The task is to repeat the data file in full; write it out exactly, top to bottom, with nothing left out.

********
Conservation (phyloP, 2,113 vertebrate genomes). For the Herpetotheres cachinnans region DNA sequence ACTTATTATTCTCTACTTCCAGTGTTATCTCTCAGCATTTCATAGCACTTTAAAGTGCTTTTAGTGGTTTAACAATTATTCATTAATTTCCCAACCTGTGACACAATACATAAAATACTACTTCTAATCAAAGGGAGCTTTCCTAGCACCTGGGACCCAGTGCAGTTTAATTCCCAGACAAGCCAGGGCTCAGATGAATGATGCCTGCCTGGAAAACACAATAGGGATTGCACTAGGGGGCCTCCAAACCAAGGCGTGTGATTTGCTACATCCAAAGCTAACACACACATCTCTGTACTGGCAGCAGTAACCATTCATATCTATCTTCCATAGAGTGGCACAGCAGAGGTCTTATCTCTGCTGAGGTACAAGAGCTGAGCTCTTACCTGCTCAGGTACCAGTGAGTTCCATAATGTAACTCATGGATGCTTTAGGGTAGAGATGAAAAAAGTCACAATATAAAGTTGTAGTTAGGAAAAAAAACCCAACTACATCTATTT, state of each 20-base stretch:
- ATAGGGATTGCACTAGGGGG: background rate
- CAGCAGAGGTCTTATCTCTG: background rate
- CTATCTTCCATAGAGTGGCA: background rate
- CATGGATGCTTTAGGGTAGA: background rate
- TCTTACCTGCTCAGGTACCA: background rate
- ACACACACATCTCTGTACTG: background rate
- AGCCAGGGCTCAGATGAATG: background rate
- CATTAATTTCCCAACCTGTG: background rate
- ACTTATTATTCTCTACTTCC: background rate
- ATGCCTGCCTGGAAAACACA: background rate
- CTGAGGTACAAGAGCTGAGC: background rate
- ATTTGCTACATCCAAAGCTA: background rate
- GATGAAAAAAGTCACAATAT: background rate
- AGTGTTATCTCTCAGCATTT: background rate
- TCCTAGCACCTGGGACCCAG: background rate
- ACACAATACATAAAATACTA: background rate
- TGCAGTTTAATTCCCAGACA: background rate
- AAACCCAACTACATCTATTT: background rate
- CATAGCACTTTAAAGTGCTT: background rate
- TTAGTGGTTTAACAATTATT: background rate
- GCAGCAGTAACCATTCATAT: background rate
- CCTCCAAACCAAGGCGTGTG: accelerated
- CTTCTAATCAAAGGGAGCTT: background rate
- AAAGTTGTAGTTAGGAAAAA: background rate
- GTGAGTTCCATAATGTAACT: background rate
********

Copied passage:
Conservation (phyloP, 2,113 vertebrate genomes). For the Herpetotheres cachinnans region DNA sequence ACTTATTATTCTCTACTTCCAGTGTTATCTCTCAGCATTTCATAGCACTTTAAAGTGCTTTTAGTGGTTTAACAATTATTCATTAATTTCCCAACCTGTGACACAATACATAAAATACTACTTCTAATCAAAGGGAGCTTTCCTAGCACCTGGGACCCAGTGCAGTTTAATTCCCAGACAAGCCAGGGCTCAGATGAATGATGCCTGCCTGGAAAACACAATAGGGATTGCACTAGGGGGCCTCCAAACCAAGGCGTGTGATTTGCTACATCCAAAGCTAACACACACATCTCTGTACTGGCAGCAGTAACCATTCATATCTATCTTCCATAGAGTGGCACAGCAGAGGTCTTATCTCTGCTGAGGTACAAGAGCTGAGCTCTTACCTGCTCAGGTACCAGTGAGTTCCATAATGTAACTCATGGATGCTTTAGGGTAGAGATGAAAAAAGTCACAATATAAAGTTGTAGTTAGGAAAAAAAACCCAACTACATCTATTT, state of each 20-base stretch:
- ATAGGGATTGCACTAGGGGG: background rate
- CAGCAGAGGTCTTATCTCTG: background rate
- CTATCTTCCATAGAGTGGCA: background rate
- CATGGATGCTTTAGGGTAGA: background rate
- TCTTACCTGCTCAGGTACCA: background rate
- ACACACACATCTCTGTACTG: background rate
- AGCCAGGGCTCAGATGAATG: background rate
- CATTAATTTCCCAACCTGTG: background rate
- ACTTATTATTCTCTACTTCC: background rate
- ATGCCTGCCTGGAAAACACA: background rate
- CTGAGGTACAAGAGCTGAGC: background rate
- ATTTGCTACATCCAAAGCTA: background rate
- GATGAAAAAAGTCACAATAT: background rate
- AGTGTTATCTCTCAGCATTT: background rate
- TCCTAGCACCTGGGACCCAG: background rate
- ACACAATACATAAAATACTA: background rate
- TGCAGTTTAATTCCCAGACA: background rate
- AAACCCAACTACATCTATTT: background rate
- CATAGCACTTTAAAGTGCTT: background rate
- TTAGTGGTTTAACAATTATT: background rate
- GCAGCAGTAACCATTCATAT: background rate
- CCTCCAAACCAAGGCGTGTG: accelerated
- CTTCTAATCAAAGGGAGCTT: background rate
- AAAGTTGTAGTTAGGAAAAA: background rate
- GTGAGTTCCATAATGTAACT: background rate